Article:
Monday, February 02, 2009

QlikView Is Champion In Aberdeen AXIS (But Is This Graph Necessary?)

I occasionally do some development work in QlikView and have made no secret that I think it's a great product. So part of me was pleased to learn that it had been listed as a—indeed, the only—“champion” in an Aberdeen Group AXIS report on BI/Performance Management software. Although QlikView has received plenty of recognition recently, it deserves every bit of it. (If you’ve been living in a cave, or, much worse, not reading this blog: QlikView is business intelligence software that combines an in-memory database, special “associative” data model, data transformation scripts, and a powerful presentation layer. My own experience has shown it lets business analysts build in days what would take months of work by heavyweight IT experts with conventional BI tools. For details, see What Makes QlikTech So Good?--by far the most popular post I've ever written.)

Here is the AXIS itself, with QlikView alone at the top:

And therein lies the problem. Fond as I am of QlikView, I can’t imagine any measure by which it would be a dominant business intelligence tool, let alone rank so far above its competitors. So I was more than a little perplexed to see the Aberdeen ranking, especially because I wasn’t aware that Aberdeen produced something similar to the Forrester “waves” and Gartner “magic quadrants”.

Indeed, it turns out that the AXIS program is brand new. The BI report is the second to be issued but will be followed by several per quarter. Aberdeen’s materials describe its reports as “unlike other comparative products that primarily focus on feature and functionality”, but to my eye it looks pretty similar. Apparently what makes it “the market’s first technology solution software provider assessment tool that is truly customer-centric” is that one of its two dimensions, “value delivered”, is based on Aberdeen’s surveys that identify best-in-class companies.

Exactly how this relates to the vendor rankings is unclear, although I could find out if I paid $895 for the report. Maybe a higher “value delivered” ranking means the product is used by more best-in-class companies, although I rather doubt it given QlikView's still-limited market penetration. More likely, the higher ranked products are viewed by users as delivering greater value, perhaps with some weighting towards the relative performance of the companies doing the ranking. I’ve no doubt that QlikView users are more enthusiastic than any other vendors’, both because it truly is a great product but also because it’s still in the relatively early adapter stage where users tend to be highly motivated and vocal. Perhaps Aberdeen looks at the features desired by best-in-class companies and compares those to the features delivered by the different products, although this too seems unlikely.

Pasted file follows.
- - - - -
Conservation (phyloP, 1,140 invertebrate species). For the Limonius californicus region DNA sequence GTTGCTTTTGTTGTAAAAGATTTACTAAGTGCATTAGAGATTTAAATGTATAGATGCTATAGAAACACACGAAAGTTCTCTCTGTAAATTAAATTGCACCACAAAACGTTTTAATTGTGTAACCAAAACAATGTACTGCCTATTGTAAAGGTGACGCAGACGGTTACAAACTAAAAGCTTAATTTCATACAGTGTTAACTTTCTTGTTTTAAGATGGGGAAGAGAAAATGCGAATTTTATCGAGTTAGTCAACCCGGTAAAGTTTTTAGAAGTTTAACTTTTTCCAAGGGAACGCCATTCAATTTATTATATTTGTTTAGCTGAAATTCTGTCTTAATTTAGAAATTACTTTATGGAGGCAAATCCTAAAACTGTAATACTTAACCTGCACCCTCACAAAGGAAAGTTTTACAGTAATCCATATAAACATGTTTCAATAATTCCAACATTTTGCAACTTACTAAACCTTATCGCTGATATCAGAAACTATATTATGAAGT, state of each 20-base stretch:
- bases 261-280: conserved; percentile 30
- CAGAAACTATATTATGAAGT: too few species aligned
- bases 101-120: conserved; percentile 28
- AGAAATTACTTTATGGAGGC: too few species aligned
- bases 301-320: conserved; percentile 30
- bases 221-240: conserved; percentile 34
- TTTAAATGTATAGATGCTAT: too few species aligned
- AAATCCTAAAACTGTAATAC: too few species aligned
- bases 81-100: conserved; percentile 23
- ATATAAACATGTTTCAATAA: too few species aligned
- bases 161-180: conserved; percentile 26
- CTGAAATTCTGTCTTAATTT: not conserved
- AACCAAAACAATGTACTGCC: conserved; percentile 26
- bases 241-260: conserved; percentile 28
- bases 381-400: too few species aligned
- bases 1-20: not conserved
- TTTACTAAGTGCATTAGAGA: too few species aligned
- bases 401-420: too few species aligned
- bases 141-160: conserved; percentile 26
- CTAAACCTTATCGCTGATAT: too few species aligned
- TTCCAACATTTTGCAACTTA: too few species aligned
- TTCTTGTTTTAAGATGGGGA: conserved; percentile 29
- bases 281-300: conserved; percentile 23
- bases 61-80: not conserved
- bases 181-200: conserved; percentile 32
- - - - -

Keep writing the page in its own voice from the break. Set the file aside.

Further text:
The second dimension of “market readiness” is described by Aberdeen as based on “evaluation of responses to a standardized vendor questionnaire, analyst briefings, public records and customer interviews.” This sure sounds like a conventional feature-and-function assessment to me.

As someone who has been evaluating software for many years, I fully appreciate the appeal of these sorts of matrices. Vendors love them because, if they’re ranked near the top, it gives them something to crow about. Buyers love them because they can save work by considering only the top-ranked alternatives (even though vendors piously warn this is inappropriate). The analyst firms love them because they get lots of publicity, both directly because the press loves a horse race and from the winning vendors who promote them.

I have always avoided producing such rankings, even when people ask for them, precisely because they make it too easy for buyers to avoid the essential work of assessing products against their own needs. Still, the commercial advantages of the rankings are so great that I may yet feel impelled to produce them. That being the case, I can’t really criticize Aberdeen for rolling out their own. But I do hope they make a serious effort at educating people on what the "AXIS" means and how it should and shouldn’t be used.

1 comment:

Peter Ostrow said...

David, hello. We'd be happy to provide more insight into the Aberdeen AXIS methodology, and give you more direct insight into the Value Delivered and Market Readiness scores. To your point, the AXIS focuses less on feature/function, and more on how business users thrive when partnering with top-performing technology vendors.